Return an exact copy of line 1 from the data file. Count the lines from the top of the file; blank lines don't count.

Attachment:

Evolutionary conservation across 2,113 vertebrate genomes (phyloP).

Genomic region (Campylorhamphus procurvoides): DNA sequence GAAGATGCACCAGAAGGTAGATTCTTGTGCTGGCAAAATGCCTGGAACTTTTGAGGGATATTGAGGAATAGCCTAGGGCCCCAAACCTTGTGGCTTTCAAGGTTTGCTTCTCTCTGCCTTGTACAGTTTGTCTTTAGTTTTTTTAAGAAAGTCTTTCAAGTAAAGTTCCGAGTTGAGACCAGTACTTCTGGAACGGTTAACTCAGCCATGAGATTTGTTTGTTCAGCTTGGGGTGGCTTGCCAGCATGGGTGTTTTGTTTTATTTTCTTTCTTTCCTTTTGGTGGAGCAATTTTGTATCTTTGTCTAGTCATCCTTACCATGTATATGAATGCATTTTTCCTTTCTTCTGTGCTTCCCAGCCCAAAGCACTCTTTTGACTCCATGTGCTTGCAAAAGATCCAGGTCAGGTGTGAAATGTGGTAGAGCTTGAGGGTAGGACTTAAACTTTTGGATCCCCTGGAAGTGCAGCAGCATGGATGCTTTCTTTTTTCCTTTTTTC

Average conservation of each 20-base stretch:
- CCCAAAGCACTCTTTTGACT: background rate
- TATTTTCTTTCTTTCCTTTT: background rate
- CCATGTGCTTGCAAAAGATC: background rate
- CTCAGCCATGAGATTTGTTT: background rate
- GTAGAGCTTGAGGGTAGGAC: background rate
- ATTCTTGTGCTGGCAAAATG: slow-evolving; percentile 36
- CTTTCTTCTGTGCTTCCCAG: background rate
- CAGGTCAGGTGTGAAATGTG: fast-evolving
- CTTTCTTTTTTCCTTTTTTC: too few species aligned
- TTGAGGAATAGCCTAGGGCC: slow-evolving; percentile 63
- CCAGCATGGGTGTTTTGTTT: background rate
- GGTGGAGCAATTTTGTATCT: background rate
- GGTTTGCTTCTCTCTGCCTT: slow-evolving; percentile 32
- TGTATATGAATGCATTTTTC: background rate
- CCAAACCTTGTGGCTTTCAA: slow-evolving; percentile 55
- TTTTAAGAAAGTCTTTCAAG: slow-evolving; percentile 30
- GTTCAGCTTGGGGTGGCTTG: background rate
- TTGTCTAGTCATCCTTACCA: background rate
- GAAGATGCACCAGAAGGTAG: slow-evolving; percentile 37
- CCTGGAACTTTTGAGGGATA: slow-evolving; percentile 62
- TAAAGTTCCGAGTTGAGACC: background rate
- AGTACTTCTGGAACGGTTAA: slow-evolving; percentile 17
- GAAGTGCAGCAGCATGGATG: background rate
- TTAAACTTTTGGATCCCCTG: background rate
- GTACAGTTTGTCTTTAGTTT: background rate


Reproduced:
Evolutionary conservation across 2,113 vertebrate genomes (phyloP).